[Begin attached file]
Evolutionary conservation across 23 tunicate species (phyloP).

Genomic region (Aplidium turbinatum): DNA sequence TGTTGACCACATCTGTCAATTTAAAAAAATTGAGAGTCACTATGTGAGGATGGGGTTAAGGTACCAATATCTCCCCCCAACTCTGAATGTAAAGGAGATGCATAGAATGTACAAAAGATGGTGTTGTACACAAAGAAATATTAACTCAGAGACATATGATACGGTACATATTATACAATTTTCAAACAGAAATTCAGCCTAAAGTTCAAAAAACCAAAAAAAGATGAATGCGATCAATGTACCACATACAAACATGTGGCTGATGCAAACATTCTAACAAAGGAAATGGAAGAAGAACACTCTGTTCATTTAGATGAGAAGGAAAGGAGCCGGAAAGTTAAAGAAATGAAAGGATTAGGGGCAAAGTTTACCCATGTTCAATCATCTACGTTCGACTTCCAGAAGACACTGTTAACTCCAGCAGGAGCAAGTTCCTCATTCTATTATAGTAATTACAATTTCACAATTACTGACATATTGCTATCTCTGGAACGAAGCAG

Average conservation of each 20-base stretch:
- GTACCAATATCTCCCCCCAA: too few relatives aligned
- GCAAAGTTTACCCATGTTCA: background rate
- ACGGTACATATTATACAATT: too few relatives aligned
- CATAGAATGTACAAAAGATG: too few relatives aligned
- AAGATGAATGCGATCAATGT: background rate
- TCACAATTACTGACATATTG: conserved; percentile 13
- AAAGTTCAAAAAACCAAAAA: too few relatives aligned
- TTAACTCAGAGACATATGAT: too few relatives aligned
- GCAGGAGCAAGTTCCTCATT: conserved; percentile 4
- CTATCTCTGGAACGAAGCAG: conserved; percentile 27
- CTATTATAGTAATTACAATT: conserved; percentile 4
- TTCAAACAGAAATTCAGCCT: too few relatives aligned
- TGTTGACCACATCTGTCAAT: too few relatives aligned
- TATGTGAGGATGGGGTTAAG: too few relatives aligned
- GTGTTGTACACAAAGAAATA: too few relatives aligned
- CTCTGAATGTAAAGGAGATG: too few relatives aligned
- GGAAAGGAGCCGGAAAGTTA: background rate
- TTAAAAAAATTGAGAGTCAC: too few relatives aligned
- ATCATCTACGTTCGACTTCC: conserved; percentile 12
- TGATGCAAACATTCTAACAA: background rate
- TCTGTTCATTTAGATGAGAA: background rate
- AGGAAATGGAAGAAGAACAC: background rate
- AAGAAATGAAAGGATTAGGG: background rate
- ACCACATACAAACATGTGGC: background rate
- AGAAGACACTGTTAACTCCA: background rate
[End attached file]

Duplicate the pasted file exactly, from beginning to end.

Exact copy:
Evolutionary conservation across 23 tunicate species (phyloP).

Genomic region (Aplidium turbinatum): DNA sequence TGTTGACCACATCTGTCAATTTAAAAAAATTGAGAGTCACTATGTGAGGATGGGGTTAAGGTACCAATATCTCCCCCCAACTCTGAATGTAAAGGAGATGCATAGAATGTACAAAAGATGGTGTTGTACACAAAGAAATATTAACTCAGAGACATATGATACGGTACATATTATACAATTTTCAAACAGAAATTCAGCCTAAAGTTCAAAAAACCAAAAAAAGATGAATGCGATCAATGTACCACATACAAACATGTGGCTGATGCAAACATTCTAACAAAGGAAATGGAAGAAGAACACTCTGTTCATTTAGATGAGAAGGAAAGGAGCCGGAAAGTTAAAGAAATGAAAGGATTAGGGGCAAAGTTTACCCATGTTCAATCATCTACGTTCGACTTCCAGAAGACACTGTTAACTCCAGCAGGAGCAAGTTCCTCATTCTATTATAGTAATTACAATTTCACAATTACTGACATATTGCTATCTCTGGAACGAAGCAG

Average conservation of each 20-base stretch:
- GTACCAATATCTCCCCCCAA: too few relatives aligned
- GCAAAGTTTACCCATGTTCA: background rate
- ACGGTACATATTATACAATT: too few relatives aligned
- CATAGAATGTACAAAAGATG: too few relatives aligned
- AAGATGAATGCGATCAATGT: background rate
- TCACAATTACTGACATATTG: conserved; percentile 13
- AAAGTTCAAAAAACCAAAAA: too few relatives aligned
- TTAACTCAGAGACATATGAT: too few relatives aligned
- GCAGGAGCAAGTTCCTCATT: conserved; percentile 4
- CTATCTCTGGAACGAAGCAG: conserved; percentile 27
- CTATTATAGTAATTACAATT: conserved; percentile 4
- TTCAAACAGAAATTCAGCCT: too few relatives aligned
- TGTTGACCACATCTGTCAAT: too few relatives aligned
- TATGTGAGGATGGGGTTAAG: too few relatives aligned
- GTGTTGTACACAAAGAAATA: too few relatives aligned
- CTCTGAATGTAAAGGAGATG: too few relatives aligned
- GGAAAGGAGCCGGAAAGTTA: background rate
- TTAAAAAAATTGAGAGTCAC: too few relatives aligned
- ATCATCTACGTTCGACTTCC: conserved; percentile 12
- TGATGCAAACATTCTAACAA: background rate
- TCTGTTCATTTAGATGAGAA: background rate
- AGGAAATGGAAGAAGAACAC: background rate
- AAGAAATGAAAGGATTAGGG: background rate
- ACCACATACAAACATGTGGC: background rate
- AGAAGACACTGTTAACTCCA: background rate